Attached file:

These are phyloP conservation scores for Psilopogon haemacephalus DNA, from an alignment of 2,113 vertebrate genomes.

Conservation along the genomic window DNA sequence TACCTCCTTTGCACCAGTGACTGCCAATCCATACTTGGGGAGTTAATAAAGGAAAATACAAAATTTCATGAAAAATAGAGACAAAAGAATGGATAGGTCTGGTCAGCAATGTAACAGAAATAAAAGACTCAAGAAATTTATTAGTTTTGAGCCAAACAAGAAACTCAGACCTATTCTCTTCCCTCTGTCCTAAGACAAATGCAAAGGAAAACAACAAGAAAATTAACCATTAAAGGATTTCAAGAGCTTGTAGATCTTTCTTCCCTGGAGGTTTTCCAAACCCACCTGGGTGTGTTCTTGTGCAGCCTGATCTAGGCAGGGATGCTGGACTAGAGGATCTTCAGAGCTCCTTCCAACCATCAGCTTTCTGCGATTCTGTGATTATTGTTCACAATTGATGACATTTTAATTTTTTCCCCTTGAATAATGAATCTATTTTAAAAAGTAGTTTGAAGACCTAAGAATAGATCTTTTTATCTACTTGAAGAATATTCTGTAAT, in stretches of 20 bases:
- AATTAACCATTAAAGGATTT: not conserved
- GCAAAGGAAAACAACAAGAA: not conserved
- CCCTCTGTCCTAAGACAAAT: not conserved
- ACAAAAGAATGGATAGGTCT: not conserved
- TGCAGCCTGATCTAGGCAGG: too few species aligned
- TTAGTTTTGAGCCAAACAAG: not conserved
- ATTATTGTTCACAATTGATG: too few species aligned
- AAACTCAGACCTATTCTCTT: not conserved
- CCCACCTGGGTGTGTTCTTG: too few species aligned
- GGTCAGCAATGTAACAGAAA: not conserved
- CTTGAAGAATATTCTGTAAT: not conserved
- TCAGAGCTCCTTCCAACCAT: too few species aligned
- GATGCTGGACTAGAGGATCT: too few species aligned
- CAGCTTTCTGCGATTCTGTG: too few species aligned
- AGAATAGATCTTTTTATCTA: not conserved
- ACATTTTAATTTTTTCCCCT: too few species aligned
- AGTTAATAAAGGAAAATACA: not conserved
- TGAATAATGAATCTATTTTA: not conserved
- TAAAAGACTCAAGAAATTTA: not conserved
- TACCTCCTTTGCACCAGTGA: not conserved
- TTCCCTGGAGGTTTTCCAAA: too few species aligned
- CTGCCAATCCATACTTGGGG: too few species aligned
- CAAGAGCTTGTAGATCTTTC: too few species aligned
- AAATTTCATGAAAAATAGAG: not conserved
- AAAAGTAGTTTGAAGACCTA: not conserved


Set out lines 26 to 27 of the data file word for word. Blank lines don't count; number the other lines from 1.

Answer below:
- AAATTTCATGAAAAATAGAG: not conserved
- AAAAGTAGTTTGAAGACCTA: not conserved